2. Tertullian (d. 220): "The judgment of God upon the female sex endures to this day, and with it inevitably endures their position of criminal at the bar of justice. Women are the gateway of the devil."
3. St John Chrysostom (d. 407): "Woman is a foe to friendship, an inescapable punishment, a necessary evil . . . Among all savage beasts none is found so harmful as woman."
4. St Jerome (d. 430): "Women are the gate of hell."
5. St Augustine (d. 420): "Women are not made in the image of God."
6. Pope St Gregory the Great (d. 604): "Woman is slow in understanding, and her unstable and naive mind renders her by way of natural weakness to the necessity of a strong hand in her husband. Her use is twofold: animal sex and motherhood."
7. St John Damascene (d. 750): "Woman is a sick she-ass . . . a hideous tape-worm . . .the advance post of hell."
8. St Bernard of Clairveaux (d. 1153): "There are two things which defile and ruin religious: familiarity with women and daintiness with food."
9. St Thomas Aquinas (d. 1274): "Woman is an . . . incomplete being . . . a misbegotten male. It is unchallengeable that woman is destined to live under man's influence and has no authority . . ."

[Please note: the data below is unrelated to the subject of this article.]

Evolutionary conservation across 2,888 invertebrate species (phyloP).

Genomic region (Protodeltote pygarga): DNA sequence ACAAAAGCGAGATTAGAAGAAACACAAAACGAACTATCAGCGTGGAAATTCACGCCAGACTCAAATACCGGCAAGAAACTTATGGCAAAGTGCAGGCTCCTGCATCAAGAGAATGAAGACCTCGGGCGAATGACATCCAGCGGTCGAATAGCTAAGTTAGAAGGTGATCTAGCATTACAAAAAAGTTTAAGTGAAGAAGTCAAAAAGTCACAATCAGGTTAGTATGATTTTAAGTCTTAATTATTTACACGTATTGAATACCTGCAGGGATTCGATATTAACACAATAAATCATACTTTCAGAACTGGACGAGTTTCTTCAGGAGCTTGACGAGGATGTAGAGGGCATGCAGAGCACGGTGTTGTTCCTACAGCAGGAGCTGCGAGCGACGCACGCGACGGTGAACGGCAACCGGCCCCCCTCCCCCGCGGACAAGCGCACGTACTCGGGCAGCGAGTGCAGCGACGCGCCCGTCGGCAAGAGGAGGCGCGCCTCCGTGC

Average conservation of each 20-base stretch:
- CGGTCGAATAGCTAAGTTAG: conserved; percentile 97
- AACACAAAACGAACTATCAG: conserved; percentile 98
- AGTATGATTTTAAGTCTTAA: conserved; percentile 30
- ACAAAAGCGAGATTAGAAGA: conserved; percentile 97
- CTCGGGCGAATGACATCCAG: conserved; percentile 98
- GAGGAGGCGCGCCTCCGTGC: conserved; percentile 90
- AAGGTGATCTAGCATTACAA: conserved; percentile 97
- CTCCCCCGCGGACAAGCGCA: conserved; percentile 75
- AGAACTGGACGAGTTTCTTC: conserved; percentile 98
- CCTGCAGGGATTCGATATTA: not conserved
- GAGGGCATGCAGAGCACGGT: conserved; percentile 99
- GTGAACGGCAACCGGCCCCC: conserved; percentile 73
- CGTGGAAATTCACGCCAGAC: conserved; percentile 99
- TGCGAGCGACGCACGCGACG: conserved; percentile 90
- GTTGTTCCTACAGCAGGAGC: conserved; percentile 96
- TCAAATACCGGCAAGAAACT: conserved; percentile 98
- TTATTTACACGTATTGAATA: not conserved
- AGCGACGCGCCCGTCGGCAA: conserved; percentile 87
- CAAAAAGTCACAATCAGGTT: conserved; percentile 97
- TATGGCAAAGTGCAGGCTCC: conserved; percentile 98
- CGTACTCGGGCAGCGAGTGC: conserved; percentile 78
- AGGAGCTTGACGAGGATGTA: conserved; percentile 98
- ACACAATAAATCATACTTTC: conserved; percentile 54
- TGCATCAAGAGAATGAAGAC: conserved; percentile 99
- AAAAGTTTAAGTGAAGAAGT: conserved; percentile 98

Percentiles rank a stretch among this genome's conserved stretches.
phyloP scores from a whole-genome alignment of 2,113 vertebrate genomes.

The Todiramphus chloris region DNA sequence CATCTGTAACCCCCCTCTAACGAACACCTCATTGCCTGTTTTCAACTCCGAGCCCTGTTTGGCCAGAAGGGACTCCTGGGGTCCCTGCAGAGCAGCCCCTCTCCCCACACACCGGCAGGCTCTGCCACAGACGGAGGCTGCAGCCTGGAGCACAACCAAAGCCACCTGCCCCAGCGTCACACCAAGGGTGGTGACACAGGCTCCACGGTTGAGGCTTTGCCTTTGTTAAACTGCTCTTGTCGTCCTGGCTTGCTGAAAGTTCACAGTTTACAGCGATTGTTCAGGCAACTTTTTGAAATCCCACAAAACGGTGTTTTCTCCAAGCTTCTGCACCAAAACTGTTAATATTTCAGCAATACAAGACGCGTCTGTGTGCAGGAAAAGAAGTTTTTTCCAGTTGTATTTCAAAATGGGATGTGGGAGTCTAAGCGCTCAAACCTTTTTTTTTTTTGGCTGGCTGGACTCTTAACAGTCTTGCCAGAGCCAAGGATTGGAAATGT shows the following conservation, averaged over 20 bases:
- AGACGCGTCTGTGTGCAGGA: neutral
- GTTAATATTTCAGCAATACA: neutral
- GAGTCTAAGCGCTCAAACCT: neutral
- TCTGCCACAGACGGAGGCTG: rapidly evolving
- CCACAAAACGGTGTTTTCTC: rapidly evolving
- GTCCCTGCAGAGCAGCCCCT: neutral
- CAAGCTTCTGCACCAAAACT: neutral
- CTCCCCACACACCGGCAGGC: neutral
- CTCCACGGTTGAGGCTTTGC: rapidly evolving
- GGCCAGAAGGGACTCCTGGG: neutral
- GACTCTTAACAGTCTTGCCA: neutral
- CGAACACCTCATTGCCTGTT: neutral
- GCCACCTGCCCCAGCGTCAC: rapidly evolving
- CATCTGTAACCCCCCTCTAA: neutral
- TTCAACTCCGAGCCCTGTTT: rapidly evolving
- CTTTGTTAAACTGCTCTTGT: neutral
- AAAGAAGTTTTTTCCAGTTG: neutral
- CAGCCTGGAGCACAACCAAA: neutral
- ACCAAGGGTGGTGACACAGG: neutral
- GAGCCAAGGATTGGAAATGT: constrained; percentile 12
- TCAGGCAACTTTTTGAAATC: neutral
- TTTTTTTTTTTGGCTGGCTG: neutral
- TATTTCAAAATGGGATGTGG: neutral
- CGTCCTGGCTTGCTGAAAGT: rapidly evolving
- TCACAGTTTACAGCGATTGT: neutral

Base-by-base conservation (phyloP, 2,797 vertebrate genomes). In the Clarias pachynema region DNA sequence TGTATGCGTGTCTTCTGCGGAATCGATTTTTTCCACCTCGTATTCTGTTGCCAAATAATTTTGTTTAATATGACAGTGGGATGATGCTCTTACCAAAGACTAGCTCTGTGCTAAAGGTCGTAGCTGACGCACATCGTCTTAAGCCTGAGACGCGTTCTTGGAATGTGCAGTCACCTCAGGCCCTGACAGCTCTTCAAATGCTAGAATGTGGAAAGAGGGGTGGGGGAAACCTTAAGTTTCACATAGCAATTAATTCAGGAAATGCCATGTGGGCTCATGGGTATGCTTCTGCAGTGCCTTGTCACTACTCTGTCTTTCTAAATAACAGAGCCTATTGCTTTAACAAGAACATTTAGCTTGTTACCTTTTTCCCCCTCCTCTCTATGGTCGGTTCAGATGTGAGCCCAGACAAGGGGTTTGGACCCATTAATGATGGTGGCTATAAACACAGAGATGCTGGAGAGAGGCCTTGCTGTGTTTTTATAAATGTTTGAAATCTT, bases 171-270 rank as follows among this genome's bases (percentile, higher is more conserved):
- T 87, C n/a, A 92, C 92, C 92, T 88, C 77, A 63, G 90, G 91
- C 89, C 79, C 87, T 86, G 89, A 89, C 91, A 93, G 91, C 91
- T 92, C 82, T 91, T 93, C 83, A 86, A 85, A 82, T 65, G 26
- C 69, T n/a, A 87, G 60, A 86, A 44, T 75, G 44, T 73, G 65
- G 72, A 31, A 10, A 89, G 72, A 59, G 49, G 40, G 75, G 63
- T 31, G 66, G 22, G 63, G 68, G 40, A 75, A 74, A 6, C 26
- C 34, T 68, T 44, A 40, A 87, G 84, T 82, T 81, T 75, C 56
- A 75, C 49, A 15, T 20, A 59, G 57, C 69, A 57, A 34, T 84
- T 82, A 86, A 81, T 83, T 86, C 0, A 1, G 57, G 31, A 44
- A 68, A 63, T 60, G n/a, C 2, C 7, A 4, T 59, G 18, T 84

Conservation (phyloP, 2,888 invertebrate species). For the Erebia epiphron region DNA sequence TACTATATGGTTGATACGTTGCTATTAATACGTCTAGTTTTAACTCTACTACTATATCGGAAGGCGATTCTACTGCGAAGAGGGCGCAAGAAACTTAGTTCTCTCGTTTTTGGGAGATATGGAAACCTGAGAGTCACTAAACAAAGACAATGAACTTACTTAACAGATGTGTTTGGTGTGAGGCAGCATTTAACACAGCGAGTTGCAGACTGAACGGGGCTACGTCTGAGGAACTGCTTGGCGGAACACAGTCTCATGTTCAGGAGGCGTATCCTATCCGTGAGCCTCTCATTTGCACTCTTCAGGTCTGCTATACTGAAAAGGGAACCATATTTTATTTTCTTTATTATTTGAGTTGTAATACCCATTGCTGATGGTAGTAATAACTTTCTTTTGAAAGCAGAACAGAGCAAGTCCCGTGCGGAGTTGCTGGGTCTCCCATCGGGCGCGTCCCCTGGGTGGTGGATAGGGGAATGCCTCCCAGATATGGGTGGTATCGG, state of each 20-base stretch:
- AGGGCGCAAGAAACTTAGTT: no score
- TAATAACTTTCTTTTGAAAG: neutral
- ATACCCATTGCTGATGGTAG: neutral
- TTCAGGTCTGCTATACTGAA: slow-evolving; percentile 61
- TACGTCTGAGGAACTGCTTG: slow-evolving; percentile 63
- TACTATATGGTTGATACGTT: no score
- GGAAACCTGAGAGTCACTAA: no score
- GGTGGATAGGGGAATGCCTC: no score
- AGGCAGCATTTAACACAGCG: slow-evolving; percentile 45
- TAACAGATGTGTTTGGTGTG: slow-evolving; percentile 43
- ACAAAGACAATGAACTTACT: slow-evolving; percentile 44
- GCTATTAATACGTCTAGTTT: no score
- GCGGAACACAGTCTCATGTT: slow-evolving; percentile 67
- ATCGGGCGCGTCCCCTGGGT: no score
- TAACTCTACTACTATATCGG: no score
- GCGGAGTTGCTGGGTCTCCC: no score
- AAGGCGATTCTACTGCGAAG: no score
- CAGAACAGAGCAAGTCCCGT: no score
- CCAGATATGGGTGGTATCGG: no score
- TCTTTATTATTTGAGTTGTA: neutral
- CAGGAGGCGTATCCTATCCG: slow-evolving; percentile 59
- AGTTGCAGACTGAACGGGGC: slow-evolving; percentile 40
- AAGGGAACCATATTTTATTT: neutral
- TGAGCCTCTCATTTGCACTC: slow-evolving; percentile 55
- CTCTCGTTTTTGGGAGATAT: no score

10. Pope John XII (d. 1334): "Woman is more bitter than death."
11. Constitutions of a male religious order, 1945: "What straw gains by fire is what a male religious gains by conversation with women."
Officially the Church still has not said "Sorry." -
(Fr) Sean Fagan S.M.,
Mount St Mary's,Milltown,Dublin 14.
Abortion And Murder
FROM REV PETER O'CALLAGHAN
Sir, - Father Sean Fagan (The Irish Times, December 15th) says: "The claim that abortion is murder is simply not true".
The pastoral letter "Human Life Is Sacred", issued by the late Cardinal Conway and Archbishops Ryan, Cunnane and Morris in May 1975, stated: "The earliest Christian writers had no hesitation in calling abortion murder, no matter at what stage of the pregnancy it was performed." (Par. 18).
They then went on to quote Tertullian (2nd century), who said: "To prevent birth is anticipated murder; it makes little difference whether one destroys a life already born or does away with it in its nascent stage. The one who is to become a man is already a man."
When Father Fagan urges us to assimilate and make our own the transcendental precepts - be attentive; be intelligent; be reasonable; be responsible - he forgets to tell us to be in love, first of all, with human life from the first moment of conception. No one can be attentive, intelligent, reasonable and responsible unless they are first permitted to be born. -
Inch, Killeagh, Co Cork.